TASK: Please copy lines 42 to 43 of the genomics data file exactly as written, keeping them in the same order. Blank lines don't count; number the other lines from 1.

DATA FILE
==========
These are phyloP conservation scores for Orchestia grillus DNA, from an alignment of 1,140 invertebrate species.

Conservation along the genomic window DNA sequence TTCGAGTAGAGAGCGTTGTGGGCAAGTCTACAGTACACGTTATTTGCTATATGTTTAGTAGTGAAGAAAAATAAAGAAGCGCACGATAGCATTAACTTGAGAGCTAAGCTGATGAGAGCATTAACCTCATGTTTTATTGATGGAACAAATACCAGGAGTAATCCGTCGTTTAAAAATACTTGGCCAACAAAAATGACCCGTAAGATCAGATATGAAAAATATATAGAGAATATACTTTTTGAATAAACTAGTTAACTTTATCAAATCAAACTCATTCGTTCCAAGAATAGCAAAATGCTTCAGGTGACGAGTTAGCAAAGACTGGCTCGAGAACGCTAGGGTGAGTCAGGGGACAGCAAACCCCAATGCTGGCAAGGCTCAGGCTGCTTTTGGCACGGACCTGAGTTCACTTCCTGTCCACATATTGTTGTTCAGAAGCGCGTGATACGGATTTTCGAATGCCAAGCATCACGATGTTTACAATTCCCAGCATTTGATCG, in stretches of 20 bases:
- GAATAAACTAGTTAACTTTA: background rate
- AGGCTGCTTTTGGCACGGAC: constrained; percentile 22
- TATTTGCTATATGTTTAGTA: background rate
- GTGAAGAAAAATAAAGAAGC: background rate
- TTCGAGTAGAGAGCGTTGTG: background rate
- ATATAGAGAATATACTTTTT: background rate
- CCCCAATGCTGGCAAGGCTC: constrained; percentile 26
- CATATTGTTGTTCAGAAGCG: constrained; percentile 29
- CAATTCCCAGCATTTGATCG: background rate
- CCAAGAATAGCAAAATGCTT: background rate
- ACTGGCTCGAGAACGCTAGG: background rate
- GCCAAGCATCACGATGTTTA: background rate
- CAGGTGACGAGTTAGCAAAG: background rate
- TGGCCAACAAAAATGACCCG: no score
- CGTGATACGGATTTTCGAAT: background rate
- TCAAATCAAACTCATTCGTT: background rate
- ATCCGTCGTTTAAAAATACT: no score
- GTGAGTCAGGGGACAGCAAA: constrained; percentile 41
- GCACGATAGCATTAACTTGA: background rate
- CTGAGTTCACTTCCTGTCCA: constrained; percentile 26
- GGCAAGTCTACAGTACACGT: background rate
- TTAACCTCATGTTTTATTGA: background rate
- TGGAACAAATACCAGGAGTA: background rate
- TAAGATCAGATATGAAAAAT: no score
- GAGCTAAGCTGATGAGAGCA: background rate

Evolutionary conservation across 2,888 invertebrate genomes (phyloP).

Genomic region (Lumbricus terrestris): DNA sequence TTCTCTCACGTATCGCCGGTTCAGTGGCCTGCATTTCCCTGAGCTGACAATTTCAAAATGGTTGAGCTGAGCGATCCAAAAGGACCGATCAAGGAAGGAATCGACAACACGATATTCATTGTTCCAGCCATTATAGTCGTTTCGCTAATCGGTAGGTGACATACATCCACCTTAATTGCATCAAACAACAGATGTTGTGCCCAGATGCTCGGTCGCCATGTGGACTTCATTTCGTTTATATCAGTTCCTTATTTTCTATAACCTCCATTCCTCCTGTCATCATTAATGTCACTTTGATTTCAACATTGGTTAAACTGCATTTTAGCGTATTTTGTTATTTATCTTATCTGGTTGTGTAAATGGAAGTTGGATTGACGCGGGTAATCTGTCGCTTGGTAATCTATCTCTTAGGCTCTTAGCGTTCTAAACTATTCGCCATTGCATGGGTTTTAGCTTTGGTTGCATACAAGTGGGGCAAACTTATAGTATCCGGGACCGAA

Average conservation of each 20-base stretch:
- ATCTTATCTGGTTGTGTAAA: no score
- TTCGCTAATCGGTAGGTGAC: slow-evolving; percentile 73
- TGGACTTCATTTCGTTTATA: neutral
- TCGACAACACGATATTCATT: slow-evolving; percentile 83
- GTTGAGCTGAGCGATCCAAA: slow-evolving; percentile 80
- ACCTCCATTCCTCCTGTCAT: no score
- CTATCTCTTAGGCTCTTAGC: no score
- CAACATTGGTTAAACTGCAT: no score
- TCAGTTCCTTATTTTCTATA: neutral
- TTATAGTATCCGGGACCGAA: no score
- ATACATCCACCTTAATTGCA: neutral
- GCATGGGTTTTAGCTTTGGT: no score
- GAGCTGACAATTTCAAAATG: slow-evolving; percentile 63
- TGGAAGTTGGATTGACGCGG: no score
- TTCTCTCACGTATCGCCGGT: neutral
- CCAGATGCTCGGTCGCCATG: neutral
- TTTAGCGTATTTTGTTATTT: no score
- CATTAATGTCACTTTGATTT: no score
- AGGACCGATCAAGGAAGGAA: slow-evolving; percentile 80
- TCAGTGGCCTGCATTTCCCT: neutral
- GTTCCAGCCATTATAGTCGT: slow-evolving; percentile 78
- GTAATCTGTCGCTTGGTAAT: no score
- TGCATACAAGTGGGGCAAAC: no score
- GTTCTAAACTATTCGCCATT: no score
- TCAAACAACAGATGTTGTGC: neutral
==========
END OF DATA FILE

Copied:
- GCATGGGTTTTAGCTTTGGT: no score
- GAGCTGACAATTTCAAAATG: slow-evolving; percentile 63